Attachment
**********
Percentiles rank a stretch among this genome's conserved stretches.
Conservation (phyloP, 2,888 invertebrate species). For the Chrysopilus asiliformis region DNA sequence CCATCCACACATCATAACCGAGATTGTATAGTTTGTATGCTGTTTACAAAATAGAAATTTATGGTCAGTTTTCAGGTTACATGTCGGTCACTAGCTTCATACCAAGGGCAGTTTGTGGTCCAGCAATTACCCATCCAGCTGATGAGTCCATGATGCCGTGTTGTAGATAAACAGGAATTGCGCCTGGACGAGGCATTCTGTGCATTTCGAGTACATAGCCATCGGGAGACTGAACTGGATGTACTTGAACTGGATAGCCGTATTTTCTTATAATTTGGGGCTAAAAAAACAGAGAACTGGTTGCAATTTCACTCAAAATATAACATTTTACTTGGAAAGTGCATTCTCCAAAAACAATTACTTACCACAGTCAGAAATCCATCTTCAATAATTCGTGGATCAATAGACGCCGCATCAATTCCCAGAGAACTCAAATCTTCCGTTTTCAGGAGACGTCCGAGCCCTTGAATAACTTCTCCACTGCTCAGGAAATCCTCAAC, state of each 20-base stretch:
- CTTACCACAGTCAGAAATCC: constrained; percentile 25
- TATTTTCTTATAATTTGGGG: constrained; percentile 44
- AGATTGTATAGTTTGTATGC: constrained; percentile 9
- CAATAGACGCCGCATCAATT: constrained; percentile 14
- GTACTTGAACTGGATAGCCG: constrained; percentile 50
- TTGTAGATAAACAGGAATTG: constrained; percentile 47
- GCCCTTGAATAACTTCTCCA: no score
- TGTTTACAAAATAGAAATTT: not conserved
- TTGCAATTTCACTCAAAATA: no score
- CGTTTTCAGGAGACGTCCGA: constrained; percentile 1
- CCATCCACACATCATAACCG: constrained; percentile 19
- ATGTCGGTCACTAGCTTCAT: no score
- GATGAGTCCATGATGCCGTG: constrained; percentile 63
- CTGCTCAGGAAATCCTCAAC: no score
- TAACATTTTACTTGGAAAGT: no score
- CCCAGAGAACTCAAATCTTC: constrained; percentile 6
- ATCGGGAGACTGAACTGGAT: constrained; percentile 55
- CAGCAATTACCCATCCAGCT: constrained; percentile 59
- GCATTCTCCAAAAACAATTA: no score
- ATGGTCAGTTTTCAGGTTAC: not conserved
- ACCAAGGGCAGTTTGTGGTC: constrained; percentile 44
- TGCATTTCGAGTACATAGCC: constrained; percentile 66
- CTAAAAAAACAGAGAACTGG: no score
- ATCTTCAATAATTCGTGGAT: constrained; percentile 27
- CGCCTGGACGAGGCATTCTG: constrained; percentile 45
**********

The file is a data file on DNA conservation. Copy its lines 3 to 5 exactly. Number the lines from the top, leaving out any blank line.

- CTTACCACAGTCAGAAATCC: constrained; percentile 25
- TATTTTCTTATAATTTGGGG: constrained; percentile 44
- AGATTGTATAGTTTGTATGC: constrained; percentile 9